new Library Infrastructure spec.
S. Alexander Jacobson
haskell at alexjacobson.com
Fri Jun 4 17:09:08 EDT 2004
On Fri, 4 Jun 2004, Isaac Jones wrote:
> > Does "software" include an IDE written in C, Python, or Java?
> Software includes Haskell libraries and other tools writen in Haskell.
> > The Haskell Library Infrastructure Project is an effort to provide
> > a framework that makes it easy for Haskell developers to package
> > *haskell libraries* for easy installation into any Haskell
> > development environment.
> I don't think we should restrict it to Haskell libraries only. I
> still don't see any real gain in doing so.
I don't see any real gain in restricting it only
to libraries and tools written in Haskell. Given
the flexibility you are trying to achieve
(compilation of arbitrary source, random mucking
around in the local environment, calling
autoconf!), it certainly *looks* like we are
really talking about another generic config tool,
this time written and scripted in Haskell?
Note: It might be perfectly reasonable to write
such a tool to supercede autoconf, just as it was
totally reasonable to write Darc to supercede CVS.
(Though perhaps the community should start
thinking about eating the dogfood).
Aside: A Haskell tool that calls autoconf will
eventually evolve into a Haskell tool that
The flip side of teh above is that I do see a
substantial gain in having a really simple tool
focused exclusively on installing Haskell
libraries together with their associated data and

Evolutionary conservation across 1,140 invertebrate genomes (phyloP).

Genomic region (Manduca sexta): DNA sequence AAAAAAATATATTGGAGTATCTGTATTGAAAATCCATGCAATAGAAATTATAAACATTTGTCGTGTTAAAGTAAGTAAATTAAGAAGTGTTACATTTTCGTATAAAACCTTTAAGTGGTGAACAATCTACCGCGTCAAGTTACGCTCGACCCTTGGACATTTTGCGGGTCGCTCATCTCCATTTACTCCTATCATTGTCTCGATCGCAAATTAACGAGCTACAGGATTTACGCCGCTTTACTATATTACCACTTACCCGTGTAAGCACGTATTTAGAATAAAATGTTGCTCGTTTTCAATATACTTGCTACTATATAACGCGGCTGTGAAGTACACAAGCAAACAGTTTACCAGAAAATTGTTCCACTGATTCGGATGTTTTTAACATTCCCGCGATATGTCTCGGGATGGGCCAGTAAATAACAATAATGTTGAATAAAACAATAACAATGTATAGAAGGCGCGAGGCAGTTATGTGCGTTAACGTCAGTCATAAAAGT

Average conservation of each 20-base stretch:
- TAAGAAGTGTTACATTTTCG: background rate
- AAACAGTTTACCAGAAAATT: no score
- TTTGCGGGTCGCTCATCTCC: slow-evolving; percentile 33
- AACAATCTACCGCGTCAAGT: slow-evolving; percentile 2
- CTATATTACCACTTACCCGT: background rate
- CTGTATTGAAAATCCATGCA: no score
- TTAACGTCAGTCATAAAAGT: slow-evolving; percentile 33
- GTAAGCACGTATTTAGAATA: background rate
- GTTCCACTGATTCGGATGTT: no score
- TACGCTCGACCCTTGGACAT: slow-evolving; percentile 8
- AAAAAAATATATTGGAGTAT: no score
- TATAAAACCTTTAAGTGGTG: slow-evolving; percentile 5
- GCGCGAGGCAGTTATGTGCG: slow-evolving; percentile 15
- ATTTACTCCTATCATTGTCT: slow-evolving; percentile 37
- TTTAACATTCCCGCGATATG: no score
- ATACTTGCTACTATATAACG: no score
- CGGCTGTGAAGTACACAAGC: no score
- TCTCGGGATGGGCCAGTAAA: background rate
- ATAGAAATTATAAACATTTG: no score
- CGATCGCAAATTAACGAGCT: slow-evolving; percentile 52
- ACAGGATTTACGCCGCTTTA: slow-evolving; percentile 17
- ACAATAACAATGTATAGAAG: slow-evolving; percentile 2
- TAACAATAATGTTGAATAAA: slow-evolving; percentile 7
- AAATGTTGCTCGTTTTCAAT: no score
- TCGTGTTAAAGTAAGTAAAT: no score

binaries into a Haskell development environment
such that they may be easily used from new Haskell
programs. This gain may include perhaps:
* an easy way to install Haskell code from autoconf
* a standard way to access a Haskell interpreter/compiler
* a safe way to install/run foreign code
* a much smaller overall project to implement
Perhaps it would be helpful if we walk throug
Case 1: Suppose I write a package that makes it
easy to call back and forth between Python and
Haskell using some code written in C. The
installer needs to compile some C libraries to be
called by Python wrapper code and some C libraries
to be called by Haskell wrapper code. This C code
is generated by code written in Python and
Should the outer layer be autoconf, distutils, or
Case 2: Suppose I write a relational database
library that stays outside the IO Monad. Its just
a a few Haskell files that need to be installed in
the Data directory?
What is the simplest thing that I can do to
package this code? The full flexibility of
setup.lhs seems like overkill in this case.
Case 3: Suppose I write a http server that library
that relies on a mime-types file....
My gut is that the data file in this case should
be part of the documentation...
Note: I find the runhugs requirement in the
current document frustrating. I feel like there
should be a command in the local installation like
hugs -install <setupscript>
ghc -install <setupscript>
S. Alexander Jacobson mailto:me at alexjacobson.com
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